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Blood Inside

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Average Rating
★★★★½
(24 Reviews)

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  • Despite the fact that Ulver displayed a notable penchant for flagrant genre hopping right from the get go, with the wildly oscillating _Bergtatt_, the stripped back acoustic folk of _Kvelldsanger_ and, most jarringly, the ear melting opening of hells gates on _Nattens Madrigal_, this is most likely where the rule book went out of the window and their apotheosis as experimental music titans was complete. Distilling the sound used to such effect on _Perdition City_, _Blood Inside_ sees Ulver completely, spectacularly break free of metal roots and create something almost without peer in modern music.
    The nine songs presented here are dense, lush and intricately composed, neatly shunning predictability but retaining accessibility thanks to the gorgeously, blessedly clean vocals and their lilting, modern delivery. The music has an electronic base but integrates elements of jazz (slightly), rock (blistering rhythms and one guitar solo), atmosphere and ambience, and prog (insane out of place cod-classical keyboard solo, numerous other touches). the attention to detail is stunning and the lack of conventional structure actually adds to the strength of the songs: despite the uniform sound and dense production, the tracks are actually quite disparate, and the lack of predictability makes hearing each one like unwrapping another present.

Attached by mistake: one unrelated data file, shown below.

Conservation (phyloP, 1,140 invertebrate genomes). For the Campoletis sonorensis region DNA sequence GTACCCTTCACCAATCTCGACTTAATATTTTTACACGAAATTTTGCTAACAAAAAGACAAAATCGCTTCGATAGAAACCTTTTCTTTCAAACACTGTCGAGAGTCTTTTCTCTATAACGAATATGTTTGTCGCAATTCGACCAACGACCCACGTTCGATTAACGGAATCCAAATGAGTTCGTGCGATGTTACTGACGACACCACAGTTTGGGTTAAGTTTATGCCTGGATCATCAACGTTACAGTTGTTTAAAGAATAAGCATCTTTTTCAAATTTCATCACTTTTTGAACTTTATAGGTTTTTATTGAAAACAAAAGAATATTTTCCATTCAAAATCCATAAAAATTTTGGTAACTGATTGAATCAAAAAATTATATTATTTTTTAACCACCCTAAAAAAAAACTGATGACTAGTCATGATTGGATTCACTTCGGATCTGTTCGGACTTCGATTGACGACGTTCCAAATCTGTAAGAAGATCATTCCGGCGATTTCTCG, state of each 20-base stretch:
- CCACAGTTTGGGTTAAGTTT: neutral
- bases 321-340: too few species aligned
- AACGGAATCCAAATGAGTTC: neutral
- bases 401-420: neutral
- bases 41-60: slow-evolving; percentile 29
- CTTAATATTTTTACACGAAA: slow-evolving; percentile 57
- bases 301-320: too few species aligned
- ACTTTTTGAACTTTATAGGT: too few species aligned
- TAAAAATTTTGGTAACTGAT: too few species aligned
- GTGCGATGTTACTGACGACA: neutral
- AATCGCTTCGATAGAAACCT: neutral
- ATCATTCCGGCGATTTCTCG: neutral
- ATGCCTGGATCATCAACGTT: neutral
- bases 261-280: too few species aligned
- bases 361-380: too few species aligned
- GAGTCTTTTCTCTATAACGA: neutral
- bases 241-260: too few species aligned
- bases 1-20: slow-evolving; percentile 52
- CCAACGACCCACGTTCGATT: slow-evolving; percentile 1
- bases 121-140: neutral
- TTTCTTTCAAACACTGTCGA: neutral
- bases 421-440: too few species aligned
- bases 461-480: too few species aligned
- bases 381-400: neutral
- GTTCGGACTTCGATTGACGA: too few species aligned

Specifically, ‘Dressed in Black’ is a low key, deceptively melodic opener, showing off the full production and warped beats, especially about 3/4 of the way through when it opens up into a chaotic percussive section. ‘For the Love of God’ is a gem, and unclassifiable slice of eerire keyboard, surprisingly upbeat tones and vocals, and an unexpected guitar solo. Something about it evokes movement (perhaps on a train?). ‘Christmas’ is basically astounding, mixing classical samples with driving beats, an aggressive, upbeat style and heart wilitng crescendos later on (those wordless vocal harmonies!). The song is practically danceable, for crying out loud! ‘Blinded by Blood’ is my favourite, an epic textural journey, ornate in delivery, featuring choral parts and weird backwashing effects, creepy melodies and an atmosphere that reminds me of quiet church or crypt. The melody and delivery of the male vocals reminds me of Mike Patton, but overall I’ve never heard anything so beautiful. You get the picture then, although I should briefly single out ‘Operator’ which is an utterly insane journey through a speedy, almost rocking proggish dance-athon (???).
    Ok, as I’ve subtly hinted at above then, I really like this album. I do believe it has a lot going for it. The songwriting is uniformly strong, the production a crystalline, technical wonder. The vocals are good and really add a lot to the music. The best feature though is that, despite the admittedly ambitious reach and scope of the record, every arow finds its target. That is, each miniature experiment works out well, even with the occasional bizzare out of place interludes, which work well in the overall scheme thanks to their jarring quality. One shouldn’t really expect a band to be able to branch out in so many different directions at once so succsessfully, so Ulvers achievement here should not be taken lightly. The vague overall concept, which seems to be about hospital fear or Christianity (or both…I mean, sanity is out of the window by this stage) helps as well, keeping everything together without really intruding on matters. I’ll wrap up now then, but this album is an experimental, accessible, delicate and delicious marvel, and I hope this review outlines why, to some extent. One thing is for sure: I used a lot of parentheses, for some reason.

    Posted on November 23, 2009